Religion was central to Mesopotamians as they believed the divine affected every aspect of human life. Mesopotamians were polytheistic; they worshipped several major gods and thousands of minor gods. Each Mesopotamian city, whether Sumerian, Akkadian, Babylonian or Assyrian, had its own patron god or goddess. Each Mesopotamian era or culture had different expressions and interpretations of the gods. Marduk, Babylon’s god, for example, was known as Enki or Ea in Sumer.
Clay tablets found in archeological excavations describe the cosmology, mythology and religious practices and observations of the tibme. Some Mesopotamian myths were reflected in Biblical stories including that of the Garden of Eden, the Flood, the Creation and the Tower of Babel. As the world’s oldest religion, Mesopotamian beliefs influenced the monotheistic religions that came after, Judaism, Christianity and Islam.
In early Mesopotamia, priests were the initial rulers as all authority came from the god. Priests then were both representative of the god and mediator between the god and the people. Later, the secular power was established in a king, although kings also had specific religious duties. Kings ruled by the god’s favor and so were imbued with a semi-divine authority. Kings, priests and priestesses were the most important people in Mesopotamian society.
If Mesopotamian pantheon and mythology were not simple and straightforward, the cosmology was. The universe was the heaven and earth, the term for which was an-ki or heaven-earth. Earth was flat, surrounded by a hollow space in which everything existed. A solid surface, thought to be made of tin, enclosed the an-ki. Within the space was lil, a word that means air or breath. All around the an-ki was the sea, abzu.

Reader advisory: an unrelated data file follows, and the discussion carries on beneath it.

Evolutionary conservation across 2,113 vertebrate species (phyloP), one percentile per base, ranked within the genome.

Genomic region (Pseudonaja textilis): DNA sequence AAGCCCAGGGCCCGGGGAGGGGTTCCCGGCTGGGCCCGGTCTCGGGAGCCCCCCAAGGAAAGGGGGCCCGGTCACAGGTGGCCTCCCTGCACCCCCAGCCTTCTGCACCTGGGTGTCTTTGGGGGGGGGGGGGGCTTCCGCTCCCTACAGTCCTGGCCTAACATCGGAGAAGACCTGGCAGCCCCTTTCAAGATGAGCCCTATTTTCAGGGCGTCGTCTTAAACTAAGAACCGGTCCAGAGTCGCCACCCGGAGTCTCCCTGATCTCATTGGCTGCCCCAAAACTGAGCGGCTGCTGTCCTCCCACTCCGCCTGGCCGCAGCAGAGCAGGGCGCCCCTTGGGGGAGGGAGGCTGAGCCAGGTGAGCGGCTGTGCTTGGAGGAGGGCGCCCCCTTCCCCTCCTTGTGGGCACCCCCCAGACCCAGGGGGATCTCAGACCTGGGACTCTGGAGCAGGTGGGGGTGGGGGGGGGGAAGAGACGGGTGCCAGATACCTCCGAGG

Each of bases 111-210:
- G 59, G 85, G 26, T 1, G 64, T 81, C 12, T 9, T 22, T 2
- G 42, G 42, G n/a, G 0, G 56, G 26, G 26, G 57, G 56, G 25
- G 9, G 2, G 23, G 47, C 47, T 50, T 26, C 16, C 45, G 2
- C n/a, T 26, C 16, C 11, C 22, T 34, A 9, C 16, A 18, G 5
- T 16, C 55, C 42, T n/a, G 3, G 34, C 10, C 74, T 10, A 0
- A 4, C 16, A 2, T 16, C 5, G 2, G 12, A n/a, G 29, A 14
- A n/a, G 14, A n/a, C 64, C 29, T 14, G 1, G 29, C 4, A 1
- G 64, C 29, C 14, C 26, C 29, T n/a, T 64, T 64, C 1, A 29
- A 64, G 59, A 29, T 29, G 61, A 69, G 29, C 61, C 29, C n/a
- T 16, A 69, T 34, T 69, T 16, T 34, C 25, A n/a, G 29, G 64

Nergal and Ereshkigal ruled the underworld, where people went when they died. People entered the underworld from their graves. First, they had to cross a river via a ferry. Once there, a soul was judged by Utu, another god. A positive judgment meant an afterlife of happiness; however, most Mesopotamians thought the afterlife would be dreary.
Mesopotamia’s gods were humans writ large; they were human in form and characteristics. Although all powerful, the gods behaved much like humans—they fought, ate, drank, married and had children. Although they were immortal, they could be hurt and paradoxically, killed. Each god had charge of some aspect of existence according to a set of rules that ensured the continued functioning of the cosmos.
The four primary deities were An, Ki or Ninhursag, Enlil and Enki, who ruled heaven, earth, air and sea, respectively. Enlil gradually takes on all of An’s powers and becomes the most powerful god. The four gods are the progenitors of the rest of the pantheon. Three other gods were also important: Nanna, another name for the moon god, Sin; Utu, the god of the sun and judgment; and Inanna, the goddess of love and war. Mesopotamia’s pantheon of gods and their deeds make up the region’s rich, dense mythology, which will be explored in of another article.
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